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ECC at Perkins: Building a future starts with self determination

Self-determination is an essential skill that helps students set realistic goals and take ownership of their lives.

Brendan, 18, stocks the fridge during his shift at Perk Café. Photo Credit: Anna Miller

Self determination is one of nine life skills kids with visual impairments and multiple disabilities learn through the Expanded Core Curriculum at Perkins. For students with visual impairments and complex disabilities, becoming an effective advocate for themselves is critical. And the skills taught must be based on every individual student’s own needs and goals.

Here are just a few ways to teach self determination, and a bit more about why it’s so necessary as part of every child’s formal education.

Why is self determination so important?

For young adults who are blind, deafblind or have multiple disabilities, developing self-determination is an important step in the process of transitioning from school to adulthood. This is the skill that will enable students to speak up for themselves, make their opinions and needs heard and understood, and go after the things they want in life.

“It begins with a student experiencing something they’re successful at and realizing, ‘I can do this,’” says Denise, director of transition services at Perkins. “When you’re self-determined you’re taking ownership of your life.”

How is self determination taught?

  • Setting personal goals: Both in and out of the classroom. Not only that, but it’s important to define action plans for achieving those goals and learning to prioritize school assignments alongside personal projects to strike the right balance.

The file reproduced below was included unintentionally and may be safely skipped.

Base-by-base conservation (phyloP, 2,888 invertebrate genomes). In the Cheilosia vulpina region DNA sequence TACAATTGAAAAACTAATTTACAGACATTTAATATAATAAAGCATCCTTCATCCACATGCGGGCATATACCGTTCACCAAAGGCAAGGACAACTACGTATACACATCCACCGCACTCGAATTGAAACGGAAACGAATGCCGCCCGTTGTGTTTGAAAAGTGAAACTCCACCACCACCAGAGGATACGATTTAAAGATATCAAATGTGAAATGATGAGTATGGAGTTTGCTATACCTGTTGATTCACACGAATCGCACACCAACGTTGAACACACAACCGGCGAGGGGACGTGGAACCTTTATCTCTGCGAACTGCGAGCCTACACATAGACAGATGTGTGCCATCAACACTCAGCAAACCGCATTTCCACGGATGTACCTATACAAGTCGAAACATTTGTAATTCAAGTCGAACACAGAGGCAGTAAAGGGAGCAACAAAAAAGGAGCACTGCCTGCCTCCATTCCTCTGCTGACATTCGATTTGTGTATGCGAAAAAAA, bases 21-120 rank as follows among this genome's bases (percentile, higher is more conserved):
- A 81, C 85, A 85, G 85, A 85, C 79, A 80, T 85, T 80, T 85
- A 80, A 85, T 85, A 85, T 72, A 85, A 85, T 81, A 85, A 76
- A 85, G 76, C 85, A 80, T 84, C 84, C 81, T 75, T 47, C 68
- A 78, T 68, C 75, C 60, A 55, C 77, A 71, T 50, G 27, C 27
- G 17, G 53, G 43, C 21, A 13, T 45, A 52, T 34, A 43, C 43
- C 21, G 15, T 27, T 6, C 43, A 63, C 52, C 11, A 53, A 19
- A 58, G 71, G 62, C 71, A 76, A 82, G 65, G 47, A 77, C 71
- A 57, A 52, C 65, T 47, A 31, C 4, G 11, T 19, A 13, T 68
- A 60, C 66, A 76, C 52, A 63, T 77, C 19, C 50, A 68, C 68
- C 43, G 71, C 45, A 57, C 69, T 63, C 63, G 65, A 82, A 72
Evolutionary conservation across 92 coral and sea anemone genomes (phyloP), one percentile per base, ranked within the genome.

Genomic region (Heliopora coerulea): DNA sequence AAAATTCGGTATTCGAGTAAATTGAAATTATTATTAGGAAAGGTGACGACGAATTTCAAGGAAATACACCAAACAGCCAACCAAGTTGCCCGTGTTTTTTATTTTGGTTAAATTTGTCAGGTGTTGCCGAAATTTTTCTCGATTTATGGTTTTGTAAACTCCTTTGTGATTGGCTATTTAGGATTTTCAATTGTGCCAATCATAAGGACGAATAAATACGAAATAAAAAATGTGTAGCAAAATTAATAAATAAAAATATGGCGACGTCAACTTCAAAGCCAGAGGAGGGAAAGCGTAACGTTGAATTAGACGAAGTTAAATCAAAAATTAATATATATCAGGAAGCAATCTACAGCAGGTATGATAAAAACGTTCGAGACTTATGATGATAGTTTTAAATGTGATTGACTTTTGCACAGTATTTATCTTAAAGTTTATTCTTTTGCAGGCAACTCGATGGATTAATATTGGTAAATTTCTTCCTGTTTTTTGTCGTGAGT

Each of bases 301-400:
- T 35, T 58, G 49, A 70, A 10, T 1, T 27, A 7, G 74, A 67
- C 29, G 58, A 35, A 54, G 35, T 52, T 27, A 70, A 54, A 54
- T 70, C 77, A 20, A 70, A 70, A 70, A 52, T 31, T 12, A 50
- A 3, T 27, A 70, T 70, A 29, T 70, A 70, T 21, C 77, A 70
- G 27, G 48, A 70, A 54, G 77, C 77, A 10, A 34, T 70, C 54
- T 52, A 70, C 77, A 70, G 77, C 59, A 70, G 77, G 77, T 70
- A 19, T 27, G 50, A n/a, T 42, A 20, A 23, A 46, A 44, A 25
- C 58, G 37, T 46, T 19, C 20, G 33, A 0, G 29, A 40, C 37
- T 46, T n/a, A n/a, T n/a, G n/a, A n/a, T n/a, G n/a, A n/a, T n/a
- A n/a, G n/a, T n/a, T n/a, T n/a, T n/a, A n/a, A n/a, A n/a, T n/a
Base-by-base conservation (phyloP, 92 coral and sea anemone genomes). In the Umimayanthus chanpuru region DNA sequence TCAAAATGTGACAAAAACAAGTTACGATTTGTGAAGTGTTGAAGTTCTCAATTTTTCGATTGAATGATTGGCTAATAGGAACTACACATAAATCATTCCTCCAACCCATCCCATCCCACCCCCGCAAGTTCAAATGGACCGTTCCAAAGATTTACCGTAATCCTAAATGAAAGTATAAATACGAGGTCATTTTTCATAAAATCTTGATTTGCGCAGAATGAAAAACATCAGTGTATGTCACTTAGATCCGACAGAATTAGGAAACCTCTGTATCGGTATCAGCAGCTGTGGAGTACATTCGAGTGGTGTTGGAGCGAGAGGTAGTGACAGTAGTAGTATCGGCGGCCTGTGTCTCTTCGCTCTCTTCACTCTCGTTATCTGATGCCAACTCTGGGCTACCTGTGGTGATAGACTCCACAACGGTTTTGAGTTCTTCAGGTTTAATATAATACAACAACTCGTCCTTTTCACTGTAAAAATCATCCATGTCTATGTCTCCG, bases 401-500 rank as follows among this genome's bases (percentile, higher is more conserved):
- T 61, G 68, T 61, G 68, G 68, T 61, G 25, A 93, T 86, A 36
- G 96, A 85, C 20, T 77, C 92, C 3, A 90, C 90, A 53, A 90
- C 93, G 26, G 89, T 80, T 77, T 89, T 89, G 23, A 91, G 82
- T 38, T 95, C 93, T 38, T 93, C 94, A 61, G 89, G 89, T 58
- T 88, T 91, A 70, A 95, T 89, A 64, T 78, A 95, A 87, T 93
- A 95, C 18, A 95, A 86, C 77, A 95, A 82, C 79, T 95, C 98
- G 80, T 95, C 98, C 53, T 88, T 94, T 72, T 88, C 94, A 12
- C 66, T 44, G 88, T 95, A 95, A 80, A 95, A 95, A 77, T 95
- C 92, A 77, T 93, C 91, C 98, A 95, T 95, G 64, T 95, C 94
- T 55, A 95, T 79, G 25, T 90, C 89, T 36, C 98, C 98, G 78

• Make sure students are participants in their own lives: Of course, parents and teachers often know best for children. It’s important for building confidence and self determination, though, that children be included in conversations about their own lives, from everything including Individualized Education Plan (IEP) discussions to meal time decisions.
  • Self-management: A big part of self determination is the ability to manage their own day-to-day lives. This also falls under independent living, itself a component of the Expanded Core Curriculum. Students need to be allowed to manage their own schedules, which includes setting their own alarm clocks and leaving themselves enough time to get dressed, eat and to their appointments or classes on time.

What is the Expanded Core Curriculum?

The Expanded Core Curriculum is built of of nine life skills Perkins students with visual impairments, deafblindness and additional disabilities learn on top of their core academics. It covers everything from using technology to independent living to socializing with peers — knowledge most sighted children acquire by observing everyday life. The Expanded Core Curriculum gives students who are blind, deafblind and have additional disabilities a toolbox of crucial skills they need to succeed at school, in social situations, at home, on the job and everywhere else.

Slater, who is deafblind, types an email to her Aunt Lori. Photo Credit: Anna Miller

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Student practices white cane technique as her orientation and mobility instructor observes.

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A teacher and student communicate via sign language

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